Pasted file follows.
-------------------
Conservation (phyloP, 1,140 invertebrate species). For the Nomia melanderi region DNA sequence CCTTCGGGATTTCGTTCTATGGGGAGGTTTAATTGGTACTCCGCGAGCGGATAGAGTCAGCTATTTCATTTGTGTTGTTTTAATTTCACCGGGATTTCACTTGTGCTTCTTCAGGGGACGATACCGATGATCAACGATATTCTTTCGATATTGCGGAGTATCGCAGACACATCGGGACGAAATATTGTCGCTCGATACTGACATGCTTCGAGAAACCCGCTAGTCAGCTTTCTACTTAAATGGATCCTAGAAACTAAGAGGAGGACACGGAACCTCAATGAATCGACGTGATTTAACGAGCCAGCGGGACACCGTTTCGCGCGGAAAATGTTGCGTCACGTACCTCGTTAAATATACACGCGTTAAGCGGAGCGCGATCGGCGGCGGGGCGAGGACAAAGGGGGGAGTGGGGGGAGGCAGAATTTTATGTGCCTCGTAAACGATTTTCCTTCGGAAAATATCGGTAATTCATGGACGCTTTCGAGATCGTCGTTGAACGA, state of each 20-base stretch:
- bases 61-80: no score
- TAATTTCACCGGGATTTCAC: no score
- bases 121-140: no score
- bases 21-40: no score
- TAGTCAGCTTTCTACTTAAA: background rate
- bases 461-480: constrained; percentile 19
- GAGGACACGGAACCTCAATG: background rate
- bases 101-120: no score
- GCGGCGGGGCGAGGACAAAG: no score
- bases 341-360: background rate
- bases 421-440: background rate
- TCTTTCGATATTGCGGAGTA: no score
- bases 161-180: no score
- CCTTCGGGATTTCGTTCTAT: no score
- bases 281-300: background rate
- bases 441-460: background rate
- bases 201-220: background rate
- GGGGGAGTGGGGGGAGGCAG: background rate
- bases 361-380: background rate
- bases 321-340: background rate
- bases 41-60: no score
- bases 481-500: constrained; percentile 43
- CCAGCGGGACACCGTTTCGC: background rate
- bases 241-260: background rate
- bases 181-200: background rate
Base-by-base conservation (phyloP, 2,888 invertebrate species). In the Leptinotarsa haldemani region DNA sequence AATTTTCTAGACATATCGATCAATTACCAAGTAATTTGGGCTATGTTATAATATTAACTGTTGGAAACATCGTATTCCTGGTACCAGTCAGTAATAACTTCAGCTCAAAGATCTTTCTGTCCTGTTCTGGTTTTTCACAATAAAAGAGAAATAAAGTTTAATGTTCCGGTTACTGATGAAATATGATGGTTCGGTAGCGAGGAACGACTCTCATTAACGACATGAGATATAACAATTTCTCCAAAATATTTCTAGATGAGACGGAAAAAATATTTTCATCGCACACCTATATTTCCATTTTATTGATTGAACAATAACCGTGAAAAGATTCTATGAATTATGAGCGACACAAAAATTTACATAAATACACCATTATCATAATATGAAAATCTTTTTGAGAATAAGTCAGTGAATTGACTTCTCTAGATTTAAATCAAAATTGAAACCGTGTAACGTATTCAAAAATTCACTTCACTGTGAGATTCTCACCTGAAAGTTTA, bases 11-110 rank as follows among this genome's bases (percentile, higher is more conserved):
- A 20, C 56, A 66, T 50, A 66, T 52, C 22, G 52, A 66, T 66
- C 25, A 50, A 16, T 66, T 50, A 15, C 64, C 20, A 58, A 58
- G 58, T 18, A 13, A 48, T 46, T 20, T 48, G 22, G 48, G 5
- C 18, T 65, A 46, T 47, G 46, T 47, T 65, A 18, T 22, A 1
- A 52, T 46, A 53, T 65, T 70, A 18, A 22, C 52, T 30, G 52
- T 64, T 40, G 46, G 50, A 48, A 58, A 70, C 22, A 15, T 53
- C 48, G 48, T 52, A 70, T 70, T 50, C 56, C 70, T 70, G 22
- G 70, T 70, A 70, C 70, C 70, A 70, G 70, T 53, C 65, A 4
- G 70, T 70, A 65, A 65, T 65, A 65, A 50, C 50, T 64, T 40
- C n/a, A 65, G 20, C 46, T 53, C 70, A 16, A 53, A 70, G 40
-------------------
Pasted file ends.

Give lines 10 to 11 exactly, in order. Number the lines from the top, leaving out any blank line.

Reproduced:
- GCGGCGGGGCGAGGACAAAG: no score
- bases 341-360: background rate